What's a wildcat trail? A wildcat trail is a trail that somebody made (or sometimes found) without anyone's permission that goes somewhere (usually somewhere cool or essential) where previously there wasn't a trail. Often they're pretty well-hidden, like any good secret. And likewise, information about their location often spreads by word-of-mouth. Nine times out of ten, they're right where you always thought, "Man, it would be so cool if there was a trail there."
Typically they're not especially well-built, sensible, or sustainable. Often they simply follow the path-of-least resistance to their destination. But because they receive far less traffic than sanctioned, system trails, this usually isn't that big a deal.
I'll tell you right now: I, for one, am a proponent of this sort of improvised, experimental, nonsanctioned, nonsystem social trail. And I don't really care how you feel about them... unless, of course, you are a proponent of them as well. As you should be. Because pretty much every trail that you love, if it wasn't built by volunteers in the last 10 years probably began as a wildcat trail. Or a road.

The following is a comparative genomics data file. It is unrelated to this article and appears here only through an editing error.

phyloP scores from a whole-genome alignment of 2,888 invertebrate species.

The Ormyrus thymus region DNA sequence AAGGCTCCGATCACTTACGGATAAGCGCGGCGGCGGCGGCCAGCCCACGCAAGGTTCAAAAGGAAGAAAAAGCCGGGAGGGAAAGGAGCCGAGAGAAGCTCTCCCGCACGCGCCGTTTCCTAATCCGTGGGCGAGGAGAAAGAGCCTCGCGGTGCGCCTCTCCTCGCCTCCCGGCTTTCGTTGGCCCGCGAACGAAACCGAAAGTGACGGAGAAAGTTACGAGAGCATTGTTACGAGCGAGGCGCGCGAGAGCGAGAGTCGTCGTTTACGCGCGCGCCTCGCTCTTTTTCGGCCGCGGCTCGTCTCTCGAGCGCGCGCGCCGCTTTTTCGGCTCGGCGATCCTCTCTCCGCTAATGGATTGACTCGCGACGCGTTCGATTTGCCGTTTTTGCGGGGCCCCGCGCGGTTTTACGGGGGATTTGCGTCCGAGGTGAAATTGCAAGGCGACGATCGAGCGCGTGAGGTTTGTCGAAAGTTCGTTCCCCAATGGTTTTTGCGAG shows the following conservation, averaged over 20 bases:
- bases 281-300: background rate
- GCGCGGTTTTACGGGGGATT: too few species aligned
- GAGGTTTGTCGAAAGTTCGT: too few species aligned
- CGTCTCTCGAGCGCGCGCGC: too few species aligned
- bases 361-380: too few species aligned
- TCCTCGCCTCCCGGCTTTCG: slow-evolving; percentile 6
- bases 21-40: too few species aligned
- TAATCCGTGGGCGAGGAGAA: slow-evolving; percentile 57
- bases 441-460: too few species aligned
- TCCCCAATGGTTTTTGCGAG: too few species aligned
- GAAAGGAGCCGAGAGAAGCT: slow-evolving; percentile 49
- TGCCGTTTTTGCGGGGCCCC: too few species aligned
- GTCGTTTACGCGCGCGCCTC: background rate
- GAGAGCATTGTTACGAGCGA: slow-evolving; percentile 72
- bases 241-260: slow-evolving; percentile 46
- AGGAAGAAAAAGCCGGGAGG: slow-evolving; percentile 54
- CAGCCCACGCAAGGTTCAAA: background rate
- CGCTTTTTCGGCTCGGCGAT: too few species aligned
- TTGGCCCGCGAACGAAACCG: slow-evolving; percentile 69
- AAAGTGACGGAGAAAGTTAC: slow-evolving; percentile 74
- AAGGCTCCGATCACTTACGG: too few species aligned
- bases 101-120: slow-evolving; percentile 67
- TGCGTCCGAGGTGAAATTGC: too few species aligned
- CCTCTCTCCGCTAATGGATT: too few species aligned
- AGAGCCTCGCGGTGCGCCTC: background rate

But, as I've already said, typically wildcat trails are not especially well-built or sustainable. However, some are.
We did an eight mile loop in just under two-and-a-half hours, with one short stop for snacks. It was a blast riding this incredible trail with Joe today.
An absolute, unmitigated, total blast.
More pictures (Thanks, Rockman!):